Sorry about the bad link in my first report. I didn't realize you would have to be a customer to read it. Here it is, reprinted. First published in the Ogden Standard-Examiner May 21, 2009, Sports Plus section.
At this point, I will crawl if I have to. And my seizing, balled fist of a hamstring is telling me that crawling might be the only option for reaching the 300 yards-away finish line of my first (and only I am vehemently vowing), marathon.
In December, I was mourning the fact that my mother’s gene gift of a superhuman metabolism no longer allowed me to consume six pumpkin chocolate chip cookies a day without feeling some of the effects. I was also looking at turning 30 in the coming year and “in between children.” It was the perfect time to do something crazy. My husband, Mike, suggested skydiving. I felt that was a bit too dangerous with two children to take care of. How about a marathon? That seemed sufficiently crazy and not as dangerous. I couldn’t convince Mike to do it too, but I ponied up the cash and tried to convince myself that I was a long distance runner.
My body did not convince too easily. It wasn’t that I had never ran before, I had. I just thought that three miles was long, and races should end in roughly five minutes or less or if absolutely necessary maybe a twenty-two minute 5K was okay. I had to trick myself into long runs by running far away from my house and having no way home but running. I bribed myself with promises of treats at the end of each run. (I heard that’s not counterproductive at all.) I also had to get a running partner (thanks Cristina!), or many of my running days would have been spent eating instead. I love eating.
As the marathon neared, I started trying to bargain with my body. “Okay body, if you just don’t blow an O-ring, and let me finish this run I will only eat good foods from now on. I will massage you. I will let you rest indefinitely. Just hang with me knees. Don’t let go hips. Hang on.”
I made it through my training program (three days of running, three of cross training) and the requisite aches and pains, but just barely. The week before the marathon my doctor told me that a pain in my foot was a stress response in the bone and that I had to stop if I felt pain.
I might have rolled my eyes at him. This was a marathon. I suspected that there might be some pain involved. “Limping,” he said. “You have to stop if you are limping. And no pain killers.” Fine. Fine.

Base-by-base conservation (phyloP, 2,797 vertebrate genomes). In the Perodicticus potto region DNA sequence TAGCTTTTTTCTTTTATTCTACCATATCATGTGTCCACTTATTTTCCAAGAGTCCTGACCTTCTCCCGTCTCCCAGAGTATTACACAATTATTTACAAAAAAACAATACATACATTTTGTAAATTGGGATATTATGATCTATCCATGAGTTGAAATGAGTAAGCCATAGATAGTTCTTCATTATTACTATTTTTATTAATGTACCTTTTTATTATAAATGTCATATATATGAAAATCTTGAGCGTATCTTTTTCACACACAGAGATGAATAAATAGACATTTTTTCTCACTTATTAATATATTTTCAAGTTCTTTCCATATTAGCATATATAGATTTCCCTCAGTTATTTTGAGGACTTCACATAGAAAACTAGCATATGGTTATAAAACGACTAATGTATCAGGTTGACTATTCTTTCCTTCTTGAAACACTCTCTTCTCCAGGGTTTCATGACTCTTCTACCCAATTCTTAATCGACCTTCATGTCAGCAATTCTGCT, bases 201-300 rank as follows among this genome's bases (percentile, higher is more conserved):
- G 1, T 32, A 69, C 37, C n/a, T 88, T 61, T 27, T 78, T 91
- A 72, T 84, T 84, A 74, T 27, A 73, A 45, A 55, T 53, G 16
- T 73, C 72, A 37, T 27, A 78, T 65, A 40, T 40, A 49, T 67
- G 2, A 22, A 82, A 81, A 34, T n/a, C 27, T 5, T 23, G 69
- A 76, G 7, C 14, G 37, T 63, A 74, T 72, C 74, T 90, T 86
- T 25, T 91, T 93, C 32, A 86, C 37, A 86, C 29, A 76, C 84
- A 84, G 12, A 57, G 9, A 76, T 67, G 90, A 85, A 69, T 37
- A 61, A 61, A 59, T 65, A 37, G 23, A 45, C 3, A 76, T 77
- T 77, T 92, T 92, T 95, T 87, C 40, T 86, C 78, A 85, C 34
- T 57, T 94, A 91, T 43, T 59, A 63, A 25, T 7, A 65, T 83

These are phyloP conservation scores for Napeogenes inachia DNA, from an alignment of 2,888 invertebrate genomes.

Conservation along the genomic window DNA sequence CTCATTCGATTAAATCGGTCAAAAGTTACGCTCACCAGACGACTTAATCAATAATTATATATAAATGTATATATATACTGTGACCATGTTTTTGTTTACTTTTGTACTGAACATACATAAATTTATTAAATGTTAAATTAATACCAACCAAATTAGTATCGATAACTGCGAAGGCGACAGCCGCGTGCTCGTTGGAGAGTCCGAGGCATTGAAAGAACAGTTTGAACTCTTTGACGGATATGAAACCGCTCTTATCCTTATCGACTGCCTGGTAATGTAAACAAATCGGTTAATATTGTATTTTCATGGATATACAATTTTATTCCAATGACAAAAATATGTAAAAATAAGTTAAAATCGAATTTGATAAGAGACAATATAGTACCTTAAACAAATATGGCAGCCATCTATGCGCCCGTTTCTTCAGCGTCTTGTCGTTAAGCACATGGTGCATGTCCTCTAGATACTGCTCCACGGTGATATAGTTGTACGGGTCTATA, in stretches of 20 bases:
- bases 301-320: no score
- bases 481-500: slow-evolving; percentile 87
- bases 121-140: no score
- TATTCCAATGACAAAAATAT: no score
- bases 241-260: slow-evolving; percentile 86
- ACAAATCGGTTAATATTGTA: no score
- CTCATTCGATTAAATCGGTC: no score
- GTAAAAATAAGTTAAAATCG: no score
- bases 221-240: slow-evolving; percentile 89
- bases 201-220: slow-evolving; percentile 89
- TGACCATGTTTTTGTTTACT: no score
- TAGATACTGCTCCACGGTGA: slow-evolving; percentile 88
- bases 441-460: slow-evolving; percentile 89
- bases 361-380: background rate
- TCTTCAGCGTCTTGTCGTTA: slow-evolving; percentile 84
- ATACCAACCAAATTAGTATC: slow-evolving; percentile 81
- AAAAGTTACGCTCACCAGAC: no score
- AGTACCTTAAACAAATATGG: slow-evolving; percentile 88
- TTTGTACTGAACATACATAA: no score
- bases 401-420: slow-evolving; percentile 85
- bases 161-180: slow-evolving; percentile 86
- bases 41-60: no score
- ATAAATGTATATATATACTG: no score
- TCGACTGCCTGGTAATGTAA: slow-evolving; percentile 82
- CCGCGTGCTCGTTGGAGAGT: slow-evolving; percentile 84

I contemplated not running, but then I thought about all the time and money and effort I had sunk into this stupid marathon, as I began to refer to it. I was going to run.
On race day, I woke up at 3:15 a.m., ate some instant oatmeal and nervously dressed myself in my race clothes. Just because I changed my clothes three times and bit my nails nervously and woke up before I intended did not mean I was nervous.
My sister-in-law, Stacie, who was also running her first marathon, picked me up at 4:00 and confirmed my suspicion that we were crazy. We parked downtown and after meeting two more friends who were running, Leah and Annie, we boarded the buses for the start line.
We drove part of the course on the way up and I tried not to think about running that same distance. It took a long time to get to the starting line up by Red Rock Lodge above Pineview Dam. Leah and I chatted on the way up and decided to try and go out at 8:00-8:30 pace. I had three goals my super goal: 3:30, my goal: 3:45 and my ‘okay, I can still be happy’ goal: 4:00. 8:30 would put us at 3:42, just under my goal. I figured I would have to lay down a few eight minute miles just to guarantee that my slow finish miles would even out for a good final time.
Fifteen minutes before seven a.m. they told us the clothing bus was leaving. We stripped down to our shorts and shirts and lined up with the two thousand other runners. A muffled burst of sound, which was the starting gun, and we were off. Leah and I hit our first mile at 7:50, which was alright with me. I reminded myself of Seth Wold’s (last year’s winner), advice about being conservative the first miles in order to have some legs left for the last downhill eight miles of the canyon. We varied between 8:00 and 8:30 pace, slowing for aid stations for the first nine miles.